Maestro, not all treatment providers are the same. They are especially different when comparing treatment programs during incarceration and treatment programs during probation/parole. The latter treatment programs force the offender to pay for the treatment and have an incentive to “fail” you and have your supervision violated.
I say this because, although I’m not sure how unique my situation was in this regard, I experienced both types of treatment and they were night and day. While incarcerated in the brig, I attended a very productive treatment program for 2 years and then went to maintenance meetings until my release. Once released, I was directed by parole to attend treatment AGAIN (no reason for this other than money and power) until the end of my parole. This “treatment” program was a joke and I even considered taking it to court on a few fronts (such as forcing us to watch a religious movie that lasted three sessions at $40 a session… I paid $120 to watch a f-ing movie!).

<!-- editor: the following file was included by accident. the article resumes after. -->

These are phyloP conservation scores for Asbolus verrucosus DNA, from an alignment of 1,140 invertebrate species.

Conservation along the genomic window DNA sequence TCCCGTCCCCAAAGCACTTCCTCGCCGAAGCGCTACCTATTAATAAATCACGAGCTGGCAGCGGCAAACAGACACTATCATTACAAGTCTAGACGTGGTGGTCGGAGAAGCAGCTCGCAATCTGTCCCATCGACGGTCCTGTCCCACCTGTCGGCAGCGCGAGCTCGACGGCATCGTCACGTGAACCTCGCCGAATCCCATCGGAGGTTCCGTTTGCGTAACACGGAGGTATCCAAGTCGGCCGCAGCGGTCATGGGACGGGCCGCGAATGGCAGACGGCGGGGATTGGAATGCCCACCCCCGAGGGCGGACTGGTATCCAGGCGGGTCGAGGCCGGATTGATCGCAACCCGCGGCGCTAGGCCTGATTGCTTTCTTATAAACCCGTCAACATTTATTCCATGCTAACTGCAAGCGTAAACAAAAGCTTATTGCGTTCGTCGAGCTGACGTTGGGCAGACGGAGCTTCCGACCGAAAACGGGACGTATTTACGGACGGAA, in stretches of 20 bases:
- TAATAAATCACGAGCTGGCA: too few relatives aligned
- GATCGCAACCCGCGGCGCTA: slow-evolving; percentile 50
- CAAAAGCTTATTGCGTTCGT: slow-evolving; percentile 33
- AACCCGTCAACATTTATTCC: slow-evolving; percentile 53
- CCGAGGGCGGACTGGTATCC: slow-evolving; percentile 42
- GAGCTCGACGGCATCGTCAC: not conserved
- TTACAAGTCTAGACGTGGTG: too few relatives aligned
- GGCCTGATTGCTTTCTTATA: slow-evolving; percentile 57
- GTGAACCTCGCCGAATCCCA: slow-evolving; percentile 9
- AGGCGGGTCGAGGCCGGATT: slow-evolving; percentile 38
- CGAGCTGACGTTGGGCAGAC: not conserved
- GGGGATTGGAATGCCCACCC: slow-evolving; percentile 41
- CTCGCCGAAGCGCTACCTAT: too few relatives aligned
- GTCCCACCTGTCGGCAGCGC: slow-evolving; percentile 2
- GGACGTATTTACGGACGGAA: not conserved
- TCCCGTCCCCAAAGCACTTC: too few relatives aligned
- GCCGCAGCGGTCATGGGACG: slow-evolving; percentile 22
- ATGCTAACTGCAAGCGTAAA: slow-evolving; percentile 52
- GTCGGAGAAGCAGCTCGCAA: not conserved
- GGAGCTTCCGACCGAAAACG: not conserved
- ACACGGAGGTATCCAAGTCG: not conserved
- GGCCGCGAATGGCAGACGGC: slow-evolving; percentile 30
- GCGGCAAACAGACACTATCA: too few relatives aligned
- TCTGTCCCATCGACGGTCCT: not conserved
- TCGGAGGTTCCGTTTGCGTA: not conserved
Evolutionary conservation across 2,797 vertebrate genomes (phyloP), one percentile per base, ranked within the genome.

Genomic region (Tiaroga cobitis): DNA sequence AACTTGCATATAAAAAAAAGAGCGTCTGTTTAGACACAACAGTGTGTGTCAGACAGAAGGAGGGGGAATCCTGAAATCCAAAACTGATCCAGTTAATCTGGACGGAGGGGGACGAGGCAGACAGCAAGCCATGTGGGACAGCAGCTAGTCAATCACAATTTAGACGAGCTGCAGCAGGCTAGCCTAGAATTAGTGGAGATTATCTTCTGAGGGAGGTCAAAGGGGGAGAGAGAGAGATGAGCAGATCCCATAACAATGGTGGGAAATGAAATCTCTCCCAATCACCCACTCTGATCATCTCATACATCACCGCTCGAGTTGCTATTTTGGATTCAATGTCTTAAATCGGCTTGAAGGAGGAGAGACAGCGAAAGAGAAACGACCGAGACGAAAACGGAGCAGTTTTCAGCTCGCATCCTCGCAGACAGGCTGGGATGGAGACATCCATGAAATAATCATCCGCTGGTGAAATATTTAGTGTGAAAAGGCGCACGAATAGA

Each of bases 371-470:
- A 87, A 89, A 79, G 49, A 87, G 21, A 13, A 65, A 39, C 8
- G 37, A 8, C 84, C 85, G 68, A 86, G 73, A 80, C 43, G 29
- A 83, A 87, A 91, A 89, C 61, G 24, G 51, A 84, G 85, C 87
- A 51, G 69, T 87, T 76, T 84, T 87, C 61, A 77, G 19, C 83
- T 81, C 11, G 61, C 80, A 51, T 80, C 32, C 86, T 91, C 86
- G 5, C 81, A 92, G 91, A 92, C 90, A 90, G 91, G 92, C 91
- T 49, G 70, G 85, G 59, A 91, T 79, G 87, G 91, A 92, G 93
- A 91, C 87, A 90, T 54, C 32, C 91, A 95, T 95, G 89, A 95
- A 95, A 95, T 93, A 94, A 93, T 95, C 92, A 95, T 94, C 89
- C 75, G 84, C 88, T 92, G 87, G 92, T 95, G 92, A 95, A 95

This could be because there is a difference between civilian treatment programs and military treatment programs since there are stark differences in incarceration standards as well. My belief is that no two treatment programs are the same, but when money, power, and politics gets involved, it corrupts the program and the providers.
I am still in contact with my therapist from the brig (and she responds and still gives advice for free) to this day because I consider it to be the only “effective” treatment I received.